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Graphene Liquid Enclosure for Single-Molecule Analysis of Membrane Proteins in Whole Cells Using Electron Microscopy

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posted on 12.10.2017, 00:00 by Indra N. Dahmke, Andreas Verch, Justus Hermannsdörfer, Diana B. Peckys, Robert S. Weatherup, Stephan Hofmann, Niels de Jonge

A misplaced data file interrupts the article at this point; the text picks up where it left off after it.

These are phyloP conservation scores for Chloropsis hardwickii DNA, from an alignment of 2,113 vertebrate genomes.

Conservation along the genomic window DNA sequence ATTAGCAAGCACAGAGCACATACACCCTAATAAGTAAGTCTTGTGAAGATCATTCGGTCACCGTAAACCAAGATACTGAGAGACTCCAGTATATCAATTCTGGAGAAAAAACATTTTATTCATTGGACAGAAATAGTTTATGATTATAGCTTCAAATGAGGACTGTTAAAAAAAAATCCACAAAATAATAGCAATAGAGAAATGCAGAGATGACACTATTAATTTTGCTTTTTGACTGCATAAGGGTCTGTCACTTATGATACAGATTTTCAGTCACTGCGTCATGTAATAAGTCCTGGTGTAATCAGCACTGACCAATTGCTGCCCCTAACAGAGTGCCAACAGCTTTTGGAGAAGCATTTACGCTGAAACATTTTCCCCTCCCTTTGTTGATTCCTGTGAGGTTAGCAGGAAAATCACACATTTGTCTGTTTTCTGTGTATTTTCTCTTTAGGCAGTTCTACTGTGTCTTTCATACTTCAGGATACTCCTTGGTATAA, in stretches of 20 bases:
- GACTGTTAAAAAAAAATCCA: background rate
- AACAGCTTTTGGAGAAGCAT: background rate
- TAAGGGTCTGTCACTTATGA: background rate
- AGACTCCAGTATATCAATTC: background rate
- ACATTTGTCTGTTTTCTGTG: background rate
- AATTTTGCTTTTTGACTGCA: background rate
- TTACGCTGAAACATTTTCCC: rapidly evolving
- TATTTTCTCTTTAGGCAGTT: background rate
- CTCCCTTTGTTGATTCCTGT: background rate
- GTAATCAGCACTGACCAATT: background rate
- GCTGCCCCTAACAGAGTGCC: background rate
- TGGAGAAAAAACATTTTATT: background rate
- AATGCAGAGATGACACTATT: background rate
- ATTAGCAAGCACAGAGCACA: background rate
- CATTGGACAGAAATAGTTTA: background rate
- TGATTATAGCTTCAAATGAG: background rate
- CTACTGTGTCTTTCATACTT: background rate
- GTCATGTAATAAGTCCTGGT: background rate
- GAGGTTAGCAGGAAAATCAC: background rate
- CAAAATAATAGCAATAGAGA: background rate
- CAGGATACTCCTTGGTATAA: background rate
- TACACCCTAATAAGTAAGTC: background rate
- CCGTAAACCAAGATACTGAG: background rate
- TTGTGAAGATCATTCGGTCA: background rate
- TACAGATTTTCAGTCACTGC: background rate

Membrane proteins govern many important functions in cells via dynamic oligomerization into active complexes. However, analytical methods to study their distribution and functional state in relation to the cellular structure are currently limited. Here, we introduce a technique for studying single-membrane proteins within their native context of the intact plasma membrane. SKBR3 breast cancer cells were grown on silicon microchips with thin silicon nitride windows. The cells were fixed, and the epidermal growth factor receptor ErbB2 was specifically labeled with quantum dot (QD) nanoparticles. For correlative fluorescence- and liquid-phase electron microscopy, we enclosed the liquid samples by chemical vapor deposited (CVD) graphene films. Depending on the local cell thickness, QD labels were imaged with a spatial resolution of 2 nm at a low electron dose. The distribution and stoichiometric assembly of ErbB2 receptors were determined at several different cellular locations, including tunneling nanotubes, where we found higher levels of homodimerization at the connecting sites. This experimental approach is applicable to a wide range of cell lines and membrane proteins and particularly suitable for studies involving both inter- and intracellular heterogeneity in protein distribution and expression.